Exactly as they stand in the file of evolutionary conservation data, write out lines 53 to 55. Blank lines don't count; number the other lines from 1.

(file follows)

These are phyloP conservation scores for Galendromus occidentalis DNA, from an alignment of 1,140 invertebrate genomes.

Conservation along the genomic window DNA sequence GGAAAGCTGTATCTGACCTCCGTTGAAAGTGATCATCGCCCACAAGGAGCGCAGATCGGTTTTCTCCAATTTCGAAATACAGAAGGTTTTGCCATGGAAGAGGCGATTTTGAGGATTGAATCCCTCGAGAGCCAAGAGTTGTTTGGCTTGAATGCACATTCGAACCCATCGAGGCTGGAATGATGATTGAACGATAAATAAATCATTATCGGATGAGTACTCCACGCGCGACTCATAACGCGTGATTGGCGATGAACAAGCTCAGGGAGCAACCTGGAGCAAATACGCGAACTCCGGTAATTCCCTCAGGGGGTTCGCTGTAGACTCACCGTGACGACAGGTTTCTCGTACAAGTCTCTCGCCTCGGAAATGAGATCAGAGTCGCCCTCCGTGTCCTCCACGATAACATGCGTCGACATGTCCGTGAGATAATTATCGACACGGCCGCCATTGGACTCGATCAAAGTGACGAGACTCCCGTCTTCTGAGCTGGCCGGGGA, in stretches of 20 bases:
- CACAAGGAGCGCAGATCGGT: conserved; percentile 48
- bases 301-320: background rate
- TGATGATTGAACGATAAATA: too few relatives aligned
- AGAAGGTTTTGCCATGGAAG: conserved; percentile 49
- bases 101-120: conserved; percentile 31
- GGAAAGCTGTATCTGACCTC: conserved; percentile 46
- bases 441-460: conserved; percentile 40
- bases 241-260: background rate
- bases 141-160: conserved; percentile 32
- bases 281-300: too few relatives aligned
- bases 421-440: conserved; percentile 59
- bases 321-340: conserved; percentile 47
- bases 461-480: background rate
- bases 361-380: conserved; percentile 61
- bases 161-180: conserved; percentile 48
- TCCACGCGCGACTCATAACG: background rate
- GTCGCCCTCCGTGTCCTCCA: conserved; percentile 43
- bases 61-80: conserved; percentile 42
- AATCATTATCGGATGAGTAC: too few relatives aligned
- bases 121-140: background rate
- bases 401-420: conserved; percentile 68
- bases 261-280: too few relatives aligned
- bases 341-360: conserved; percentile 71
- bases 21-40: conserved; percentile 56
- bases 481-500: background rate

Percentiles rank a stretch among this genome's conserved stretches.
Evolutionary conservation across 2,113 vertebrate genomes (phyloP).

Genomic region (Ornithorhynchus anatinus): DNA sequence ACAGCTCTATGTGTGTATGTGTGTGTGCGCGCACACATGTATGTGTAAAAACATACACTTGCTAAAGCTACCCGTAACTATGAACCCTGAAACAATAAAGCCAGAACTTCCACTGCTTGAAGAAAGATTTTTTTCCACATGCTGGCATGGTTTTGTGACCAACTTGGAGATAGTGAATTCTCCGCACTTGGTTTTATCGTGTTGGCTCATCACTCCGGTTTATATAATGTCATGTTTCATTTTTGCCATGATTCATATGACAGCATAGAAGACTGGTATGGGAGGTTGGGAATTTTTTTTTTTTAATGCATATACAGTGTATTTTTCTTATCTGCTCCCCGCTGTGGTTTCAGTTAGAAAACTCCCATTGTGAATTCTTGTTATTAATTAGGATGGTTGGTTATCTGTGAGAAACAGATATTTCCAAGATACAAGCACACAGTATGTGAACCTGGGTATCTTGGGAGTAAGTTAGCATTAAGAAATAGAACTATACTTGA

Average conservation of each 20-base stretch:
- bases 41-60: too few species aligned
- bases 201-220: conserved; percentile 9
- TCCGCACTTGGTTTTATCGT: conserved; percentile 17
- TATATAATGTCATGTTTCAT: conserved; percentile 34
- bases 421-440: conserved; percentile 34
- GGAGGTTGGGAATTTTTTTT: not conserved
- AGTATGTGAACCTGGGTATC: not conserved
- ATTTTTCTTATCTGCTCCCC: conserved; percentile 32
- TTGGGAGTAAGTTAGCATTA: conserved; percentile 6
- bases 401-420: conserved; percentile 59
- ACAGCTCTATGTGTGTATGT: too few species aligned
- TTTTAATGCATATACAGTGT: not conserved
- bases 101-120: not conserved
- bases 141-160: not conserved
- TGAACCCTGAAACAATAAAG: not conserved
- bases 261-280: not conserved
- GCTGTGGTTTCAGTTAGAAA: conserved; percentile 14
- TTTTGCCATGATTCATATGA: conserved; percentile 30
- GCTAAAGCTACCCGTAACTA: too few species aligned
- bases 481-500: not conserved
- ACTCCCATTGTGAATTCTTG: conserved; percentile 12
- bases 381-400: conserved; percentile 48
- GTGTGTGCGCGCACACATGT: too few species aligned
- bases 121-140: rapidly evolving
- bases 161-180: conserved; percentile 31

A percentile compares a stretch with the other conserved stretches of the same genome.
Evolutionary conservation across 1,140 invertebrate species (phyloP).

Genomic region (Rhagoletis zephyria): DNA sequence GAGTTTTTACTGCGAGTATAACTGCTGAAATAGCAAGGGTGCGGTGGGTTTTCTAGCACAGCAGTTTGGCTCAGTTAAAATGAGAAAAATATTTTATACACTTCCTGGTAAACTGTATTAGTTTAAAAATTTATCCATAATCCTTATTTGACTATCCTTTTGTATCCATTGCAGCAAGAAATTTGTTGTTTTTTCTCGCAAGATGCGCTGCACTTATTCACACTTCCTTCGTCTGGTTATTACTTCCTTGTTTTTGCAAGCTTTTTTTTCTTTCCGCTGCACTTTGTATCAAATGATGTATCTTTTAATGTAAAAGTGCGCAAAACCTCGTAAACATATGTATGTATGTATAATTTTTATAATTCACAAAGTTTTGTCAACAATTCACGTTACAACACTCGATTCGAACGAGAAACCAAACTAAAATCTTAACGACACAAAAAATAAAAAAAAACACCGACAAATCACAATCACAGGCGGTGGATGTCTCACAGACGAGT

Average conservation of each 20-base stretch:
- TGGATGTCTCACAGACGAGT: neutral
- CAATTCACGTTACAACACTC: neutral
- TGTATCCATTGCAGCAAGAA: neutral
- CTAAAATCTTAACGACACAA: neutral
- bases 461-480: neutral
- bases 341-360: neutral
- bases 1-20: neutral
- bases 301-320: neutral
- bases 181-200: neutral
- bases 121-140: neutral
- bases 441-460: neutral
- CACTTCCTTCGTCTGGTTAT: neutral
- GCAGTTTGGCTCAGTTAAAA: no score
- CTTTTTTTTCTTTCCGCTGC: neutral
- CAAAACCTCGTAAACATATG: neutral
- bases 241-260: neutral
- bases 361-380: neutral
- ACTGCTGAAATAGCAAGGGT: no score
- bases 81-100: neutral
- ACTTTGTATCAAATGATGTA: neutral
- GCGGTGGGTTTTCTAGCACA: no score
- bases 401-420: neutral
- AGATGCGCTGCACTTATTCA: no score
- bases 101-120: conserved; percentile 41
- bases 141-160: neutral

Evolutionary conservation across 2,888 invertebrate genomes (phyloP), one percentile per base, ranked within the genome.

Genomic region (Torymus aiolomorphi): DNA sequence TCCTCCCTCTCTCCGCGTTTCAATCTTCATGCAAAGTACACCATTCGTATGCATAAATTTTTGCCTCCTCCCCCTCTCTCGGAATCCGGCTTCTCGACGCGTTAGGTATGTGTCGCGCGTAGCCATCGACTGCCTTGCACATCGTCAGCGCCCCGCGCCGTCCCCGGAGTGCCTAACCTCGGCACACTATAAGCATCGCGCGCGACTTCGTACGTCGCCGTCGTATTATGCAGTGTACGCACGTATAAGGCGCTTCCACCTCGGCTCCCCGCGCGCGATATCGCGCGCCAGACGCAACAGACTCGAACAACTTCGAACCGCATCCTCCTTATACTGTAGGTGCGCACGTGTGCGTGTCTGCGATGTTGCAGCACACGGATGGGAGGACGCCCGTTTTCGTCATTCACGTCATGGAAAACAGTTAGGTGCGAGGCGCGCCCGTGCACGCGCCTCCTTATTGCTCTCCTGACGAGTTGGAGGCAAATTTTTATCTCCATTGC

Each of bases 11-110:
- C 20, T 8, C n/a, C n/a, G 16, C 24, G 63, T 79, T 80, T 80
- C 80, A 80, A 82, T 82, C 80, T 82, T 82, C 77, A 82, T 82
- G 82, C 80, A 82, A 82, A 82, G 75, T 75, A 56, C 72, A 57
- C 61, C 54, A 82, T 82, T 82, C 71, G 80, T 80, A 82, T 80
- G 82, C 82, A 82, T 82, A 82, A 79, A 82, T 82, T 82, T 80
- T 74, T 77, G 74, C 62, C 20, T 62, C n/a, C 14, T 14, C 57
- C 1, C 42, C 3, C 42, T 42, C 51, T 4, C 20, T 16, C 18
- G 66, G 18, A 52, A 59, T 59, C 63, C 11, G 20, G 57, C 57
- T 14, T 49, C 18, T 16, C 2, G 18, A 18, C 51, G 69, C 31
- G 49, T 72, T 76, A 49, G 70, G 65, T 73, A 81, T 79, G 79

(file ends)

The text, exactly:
- bases 381-400: conserved; percentile 48
- GTGTGTGCGCGCACACATGT: too few species aligned
- bases 121-140: rapidly evolving